Editors with the Records of Early English Drama (REED) project are going where no drama historians have gone before. Sifting through musty church basements and private and government archives in England for civic, court, church and family documents, REED general editor Sally-Beth MacLean and her colleagues are gathering information on performers, venues, theatre patrons and other details about early British entertainment. Together they are bringing to life the world of English theatre before and during the Shakespearean era. MacLean spent part of the past summer travelling the English countryside, trusty camera in hand, recording several medieval and Renaissance performance spaces. “My current research is focused on uncovering places that acted as impromptu theatres used by travelling companies,” says MacLean. “Many people know of the excavations at the famed Globe and Rose theatres in London, but not many know that there are several alternative theatres from this period that still survive elsewhere.” REED has produced 19 volumes of research in medieval and Renaissance drama.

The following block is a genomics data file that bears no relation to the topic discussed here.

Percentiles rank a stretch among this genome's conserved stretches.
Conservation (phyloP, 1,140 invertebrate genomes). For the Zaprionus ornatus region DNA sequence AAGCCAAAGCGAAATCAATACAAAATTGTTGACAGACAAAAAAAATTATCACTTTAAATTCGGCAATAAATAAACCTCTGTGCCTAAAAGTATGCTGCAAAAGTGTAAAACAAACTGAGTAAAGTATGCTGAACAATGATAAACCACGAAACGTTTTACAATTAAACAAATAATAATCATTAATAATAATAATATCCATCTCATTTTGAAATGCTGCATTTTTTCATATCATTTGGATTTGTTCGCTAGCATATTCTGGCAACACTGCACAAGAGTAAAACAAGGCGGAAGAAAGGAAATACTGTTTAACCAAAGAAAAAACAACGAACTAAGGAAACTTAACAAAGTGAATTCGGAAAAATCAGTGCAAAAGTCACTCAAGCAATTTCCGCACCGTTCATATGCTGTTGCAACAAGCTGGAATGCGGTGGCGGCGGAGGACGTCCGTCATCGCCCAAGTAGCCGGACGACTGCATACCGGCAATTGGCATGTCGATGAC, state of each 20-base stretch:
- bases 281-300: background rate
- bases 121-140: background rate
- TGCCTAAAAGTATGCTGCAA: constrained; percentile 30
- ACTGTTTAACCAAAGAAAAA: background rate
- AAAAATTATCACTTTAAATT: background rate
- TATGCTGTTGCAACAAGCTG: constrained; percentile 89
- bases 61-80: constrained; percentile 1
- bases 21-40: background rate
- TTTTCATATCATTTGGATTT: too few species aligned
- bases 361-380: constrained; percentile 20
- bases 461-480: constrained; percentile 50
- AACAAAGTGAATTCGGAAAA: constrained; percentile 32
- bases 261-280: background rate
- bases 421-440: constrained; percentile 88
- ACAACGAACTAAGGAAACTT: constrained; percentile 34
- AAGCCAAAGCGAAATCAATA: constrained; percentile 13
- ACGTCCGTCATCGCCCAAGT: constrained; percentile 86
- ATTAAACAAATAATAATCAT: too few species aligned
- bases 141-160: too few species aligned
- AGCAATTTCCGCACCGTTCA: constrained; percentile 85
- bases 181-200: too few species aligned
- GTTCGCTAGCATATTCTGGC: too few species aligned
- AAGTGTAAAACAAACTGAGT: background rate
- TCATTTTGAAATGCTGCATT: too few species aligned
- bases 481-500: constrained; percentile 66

A U of T lab is working with actors, writers and directors on how they could harness AI and other emerging technologies to generate new ideas and – just maybe – reinvent theatre